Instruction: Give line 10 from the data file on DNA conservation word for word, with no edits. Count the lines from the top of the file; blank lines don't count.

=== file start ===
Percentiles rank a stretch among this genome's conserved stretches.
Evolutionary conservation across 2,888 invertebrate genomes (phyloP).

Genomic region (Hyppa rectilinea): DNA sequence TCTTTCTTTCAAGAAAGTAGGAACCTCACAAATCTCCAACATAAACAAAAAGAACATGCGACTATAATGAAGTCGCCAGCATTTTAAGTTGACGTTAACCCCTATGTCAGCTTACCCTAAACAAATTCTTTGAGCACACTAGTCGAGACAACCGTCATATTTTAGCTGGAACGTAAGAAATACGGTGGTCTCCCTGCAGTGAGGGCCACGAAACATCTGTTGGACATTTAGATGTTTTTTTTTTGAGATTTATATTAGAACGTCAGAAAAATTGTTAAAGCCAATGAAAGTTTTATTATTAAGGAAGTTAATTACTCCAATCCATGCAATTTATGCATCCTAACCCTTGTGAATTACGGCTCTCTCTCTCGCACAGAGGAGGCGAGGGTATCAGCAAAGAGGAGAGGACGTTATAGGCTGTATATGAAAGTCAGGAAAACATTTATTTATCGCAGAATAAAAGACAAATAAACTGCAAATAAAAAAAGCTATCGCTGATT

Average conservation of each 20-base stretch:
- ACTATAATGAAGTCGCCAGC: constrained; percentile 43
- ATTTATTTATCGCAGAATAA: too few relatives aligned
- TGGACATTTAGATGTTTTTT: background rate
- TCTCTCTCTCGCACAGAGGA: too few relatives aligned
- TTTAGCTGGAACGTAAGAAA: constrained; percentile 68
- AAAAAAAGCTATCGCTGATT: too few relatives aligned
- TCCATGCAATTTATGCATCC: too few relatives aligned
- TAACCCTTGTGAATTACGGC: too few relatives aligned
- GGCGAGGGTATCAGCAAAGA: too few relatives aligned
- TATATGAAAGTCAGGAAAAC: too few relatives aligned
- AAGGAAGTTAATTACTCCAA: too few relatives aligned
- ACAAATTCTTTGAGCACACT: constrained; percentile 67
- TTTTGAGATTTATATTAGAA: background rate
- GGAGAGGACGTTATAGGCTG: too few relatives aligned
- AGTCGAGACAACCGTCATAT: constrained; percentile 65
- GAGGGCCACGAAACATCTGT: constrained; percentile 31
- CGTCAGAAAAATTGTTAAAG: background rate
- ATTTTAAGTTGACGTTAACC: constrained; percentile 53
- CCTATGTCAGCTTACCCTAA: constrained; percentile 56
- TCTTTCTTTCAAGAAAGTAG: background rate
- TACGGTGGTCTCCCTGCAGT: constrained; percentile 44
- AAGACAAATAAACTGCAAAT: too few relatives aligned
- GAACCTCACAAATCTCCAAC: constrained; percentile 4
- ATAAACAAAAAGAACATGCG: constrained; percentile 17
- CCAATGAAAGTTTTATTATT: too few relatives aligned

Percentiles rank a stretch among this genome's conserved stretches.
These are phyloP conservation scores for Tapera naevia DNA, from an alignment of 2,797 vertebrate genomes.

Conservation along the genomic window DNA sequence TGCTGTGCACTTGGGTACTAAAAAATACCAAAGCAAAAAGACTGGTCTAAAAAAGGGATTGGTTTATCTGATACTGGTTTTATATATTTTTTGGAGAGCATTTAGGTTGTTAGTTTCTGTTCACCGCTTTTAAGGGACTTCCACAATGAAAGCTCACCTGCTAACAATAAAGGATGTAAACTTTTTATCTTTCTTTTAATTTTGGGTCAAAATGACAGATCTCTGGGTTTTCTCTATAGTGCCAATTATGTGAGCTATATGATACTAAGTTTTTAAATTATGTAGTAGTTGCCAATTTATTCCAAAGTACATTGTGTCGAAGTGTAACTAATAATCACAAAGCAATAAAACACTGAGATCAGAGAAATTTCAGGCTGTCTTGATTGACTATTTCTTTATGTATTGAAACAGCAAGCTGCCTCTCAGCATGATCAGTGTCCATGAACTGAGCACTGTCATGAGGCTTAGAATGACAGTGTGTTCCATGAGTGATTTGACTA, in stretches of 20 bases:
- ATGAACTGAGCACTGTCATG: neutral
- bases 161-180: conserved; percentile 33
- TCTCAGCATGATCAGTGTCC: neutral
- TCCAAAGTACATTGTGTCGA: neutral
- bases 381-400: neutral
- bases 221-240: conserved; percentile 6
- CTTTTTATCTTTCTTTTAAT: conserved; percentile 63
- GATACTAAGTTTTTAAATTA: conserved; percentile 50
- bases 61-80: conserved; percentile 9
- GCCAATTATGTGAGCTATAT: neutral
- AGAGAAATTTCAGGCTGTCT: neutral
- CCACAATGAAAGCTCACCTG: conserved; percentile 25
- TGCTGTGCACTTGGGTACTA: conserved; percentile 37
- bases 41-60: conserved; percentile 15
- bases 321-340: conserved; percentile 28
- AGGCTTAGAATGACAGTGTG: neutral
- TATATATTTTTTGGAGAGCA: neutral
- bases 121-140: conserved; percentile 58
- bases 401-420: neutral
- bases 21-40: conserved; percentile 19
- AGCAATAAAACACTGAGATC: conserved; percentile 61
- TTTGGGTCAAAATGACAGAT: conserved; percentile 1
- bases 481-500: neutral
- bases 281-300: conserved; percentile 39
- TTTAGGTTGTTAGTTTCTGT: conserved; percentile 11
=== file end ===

- AAAAAAAGCTATCGCTGATT: too few relatives aligned